The primary objective of the Center for Advanced Fibers and Coating Technologies is to develop durable coatings and finishes based on biodegradable and bio-benign materials that combine high efficiency, mechanical robustness, permeability, flexibility and possess environmentally sound biodegradable properties.
This center has two initial research directions:
Nanocellulose-based textile finishing and dyeing, energy harvesting/storage and electroconductive coatings
UGA researchers are working to develop nanofibrillated cellulose (NC) gels that can be deposited on the surface of single filament fibers, yarns and fabrics made of synthetic and natural polymers. The sustainable raw material prepared by biomass processing can be used as a biocompatible, biodegradable host for various functional molecules and particles, for example dyes, electroconductive metal nanowires, and nanothermocapsules. With a large surface area arising from nano-dimensions ranging from 10 to 200 nm in diameter and several microns in length, hydroxyl functionality-rich surface, NC fibers can function as binding sites for functional particulates via hydrogen and covalent bonds. The resulting NC composites can be adjusted to coatings on the surfaces of building walls, furniture, roofing, and as finishes for clothing fabrics, footwear, carpets and bedding textiles.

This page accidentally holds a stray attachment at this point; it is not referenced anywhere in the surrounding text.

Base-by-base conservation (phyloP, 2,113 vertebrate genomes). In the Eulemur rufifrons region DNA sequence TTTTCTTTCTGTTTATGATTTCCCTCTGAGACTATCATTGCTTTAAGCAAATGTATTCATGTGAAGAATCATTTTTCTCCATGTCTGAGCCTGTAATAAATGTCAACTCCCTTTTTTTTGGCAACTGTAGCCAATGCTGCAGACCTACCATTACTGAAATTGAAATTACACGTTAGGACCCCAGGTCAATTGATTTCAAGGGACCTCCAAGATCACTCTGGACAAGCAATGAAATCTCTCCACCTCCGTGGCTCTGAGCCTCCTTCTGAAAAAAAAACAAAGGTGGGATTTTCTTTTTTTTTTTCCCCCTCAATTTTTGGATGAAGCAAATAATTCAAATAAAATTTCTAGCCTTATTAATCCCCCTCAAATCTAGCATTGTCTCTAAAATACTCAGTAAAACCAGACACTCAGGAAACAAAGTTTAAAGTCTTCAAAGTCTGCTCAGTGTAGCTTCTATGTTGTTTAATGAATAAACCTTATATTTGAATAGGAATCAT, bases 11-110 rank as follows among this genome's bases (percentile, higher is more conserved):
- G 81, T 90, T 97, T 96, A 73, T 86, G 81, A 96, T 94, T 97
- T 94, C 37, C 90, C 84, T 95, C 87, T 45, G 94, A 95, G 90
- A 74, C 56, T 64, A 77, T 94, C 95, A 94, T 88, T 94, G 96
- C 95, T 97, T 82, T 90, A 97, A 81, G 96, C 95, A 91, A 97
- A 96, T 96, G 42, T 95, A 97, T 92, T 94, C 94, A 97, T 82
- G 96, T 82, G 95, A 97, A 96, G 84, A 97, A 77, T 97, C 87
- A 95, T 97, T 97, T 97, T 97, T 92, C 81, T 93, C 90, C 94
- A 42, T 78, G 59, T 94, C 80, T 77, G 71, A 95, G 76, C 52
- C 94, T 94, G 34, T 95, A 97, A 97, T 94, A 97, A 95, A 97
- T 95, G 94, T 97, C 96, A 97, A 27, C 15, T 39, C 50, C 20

Nanofiber and microfiber manufacturing
UGA researchers have recently developed a series of new methods for nanofiber manufacturing based on the mechanical drawings of polymer melts and solutions. The new developed methods, which include magnetospinning, touch-, brush-spinning and reactive spinning, are different from those commonly used due to the direct mechanical control over nanofiber collection, alignment in 2D- and 3D-structures, post-spinning drawing and better control of reactive spinning with involvement of diffusion-limited reactions. The biodegradable and biocompatible nanofibers can be used for tissue engineering and cell culture scaffolds; sensors; carriers for enzymes and catalysts; and reinforced composite materials.